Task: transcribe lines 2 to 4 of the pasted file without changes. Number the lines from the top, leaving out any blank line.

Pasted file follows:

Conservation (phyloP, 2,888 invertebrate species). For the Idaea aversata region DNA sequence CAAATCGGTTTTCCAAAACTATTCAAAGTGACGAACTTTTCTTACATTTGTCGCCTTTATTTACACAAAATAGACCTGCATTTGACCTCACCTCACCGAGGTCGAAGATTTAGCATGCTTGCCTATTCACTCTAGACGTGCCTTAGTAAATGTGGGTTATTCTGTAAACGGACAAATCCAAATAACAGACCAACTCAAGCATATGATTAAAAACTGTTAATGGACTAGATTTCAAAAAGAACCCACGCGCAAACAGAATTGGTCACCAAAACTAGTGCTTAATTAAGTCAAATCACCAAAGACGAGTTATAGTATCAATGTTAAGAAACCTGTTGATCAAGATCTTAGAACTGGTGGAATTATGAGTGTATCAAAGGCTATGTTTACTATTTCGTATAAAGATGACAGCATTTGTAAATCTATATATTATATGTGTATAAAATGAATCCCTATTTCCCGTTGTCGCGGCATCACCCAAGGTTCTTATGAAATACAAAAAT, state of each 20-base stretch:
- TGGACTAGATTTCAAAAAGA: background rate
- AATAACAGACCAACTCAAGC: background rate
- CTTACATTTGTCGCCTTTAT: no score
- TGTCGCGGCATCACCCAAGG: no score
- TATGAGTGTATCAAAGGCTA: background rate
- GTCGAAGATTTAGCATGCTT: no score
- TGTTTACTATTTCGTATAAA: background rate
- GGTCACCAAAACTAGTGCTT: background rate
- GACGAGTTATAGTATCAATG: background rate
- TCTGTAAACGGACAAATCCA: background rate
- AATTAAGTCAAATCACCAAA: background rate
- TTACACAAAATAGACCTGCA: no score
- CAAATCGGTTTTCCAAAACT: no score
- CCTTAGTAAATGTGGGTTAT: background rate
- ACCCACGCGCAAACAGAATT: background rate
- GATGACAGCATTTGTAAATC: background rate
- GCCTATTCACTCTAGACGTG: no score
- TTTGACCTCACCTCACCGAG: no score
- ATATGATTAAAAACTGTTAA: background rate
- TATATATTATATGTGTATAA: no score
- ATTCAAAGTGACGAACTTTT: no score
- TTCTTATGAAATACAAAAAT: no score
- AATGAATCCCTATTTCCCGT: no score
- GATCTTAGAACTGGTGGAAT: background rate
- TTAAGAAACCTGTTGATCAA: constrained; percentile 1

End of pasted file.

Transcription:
- TGGACTAGATTTCAAAAAGA: background rate
- AATAACAGACCAACTCAAGC: background rate
- CTTACATTTGTCGCCTTTAT: no score